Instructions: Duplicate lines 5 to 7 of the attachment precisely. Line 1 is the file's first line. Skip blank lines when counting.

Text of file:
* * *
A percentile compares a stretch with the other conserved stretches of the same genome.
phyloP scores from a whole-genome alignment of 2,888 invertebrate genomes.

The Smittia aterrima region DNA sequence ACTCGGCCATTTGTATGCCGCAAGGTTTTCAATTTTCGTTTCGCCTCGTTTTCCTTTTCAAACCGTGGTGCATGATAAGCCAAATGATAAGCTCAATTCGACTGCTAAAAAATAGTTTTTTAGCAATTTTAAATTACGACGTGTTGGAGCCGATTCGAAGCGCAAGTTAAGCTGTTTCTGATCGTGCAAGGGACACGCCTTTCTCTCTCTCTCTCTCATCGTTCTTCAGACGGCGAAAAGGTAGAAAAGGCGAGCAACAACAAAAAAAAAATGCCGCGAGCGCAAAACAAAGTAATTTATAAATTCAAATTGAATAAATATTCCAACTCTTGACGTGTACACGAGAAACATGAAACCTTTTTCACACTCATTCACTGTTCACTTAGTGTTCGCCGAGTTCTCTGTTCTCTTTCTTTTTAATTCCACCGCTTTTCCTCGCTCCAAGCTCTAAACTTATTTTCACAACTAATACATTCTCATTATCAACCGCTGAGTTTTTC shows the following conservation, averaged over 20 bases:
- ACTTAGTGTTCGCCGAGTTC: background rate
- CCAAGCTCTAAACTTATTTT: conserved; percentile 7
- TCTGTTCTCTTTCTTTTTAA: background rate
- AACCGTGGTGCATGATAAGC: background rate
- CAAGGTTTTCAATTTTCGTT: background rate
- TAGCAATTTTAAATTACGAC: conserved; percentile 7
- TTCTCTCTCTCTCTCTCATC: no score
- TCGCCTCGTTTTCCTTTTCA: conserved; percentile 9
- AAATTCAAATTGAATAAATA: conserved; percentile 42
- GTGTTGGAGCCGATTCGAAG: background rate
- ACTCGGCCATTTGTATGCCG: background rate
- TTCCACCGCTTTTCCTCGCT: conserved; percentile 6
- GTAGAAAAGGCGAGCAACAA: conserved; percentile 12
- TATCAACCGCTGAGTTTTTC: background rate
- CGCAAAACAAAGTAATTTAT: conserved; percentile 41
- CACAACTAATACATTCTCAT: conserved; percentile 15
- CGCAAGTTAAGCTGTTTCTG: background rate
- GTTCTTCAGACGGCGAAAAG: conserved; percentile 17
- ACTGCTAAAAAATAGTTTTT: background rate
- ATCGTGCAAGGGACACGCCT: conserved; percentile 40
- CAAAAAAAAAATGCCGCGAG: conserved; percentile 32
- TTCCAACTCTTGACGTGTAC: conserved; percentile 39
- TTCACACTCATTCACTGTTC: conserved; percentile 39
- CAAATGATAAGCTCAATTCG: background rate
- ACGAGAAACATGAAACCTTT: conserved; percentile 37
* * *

- CCAAGCTCTAAACTTATTTT: conserved; percentile 7
- TCTGTTCTCTTTCTTTTTAA: background rate
- AACCGTGGTGCATGATAAGC: background rate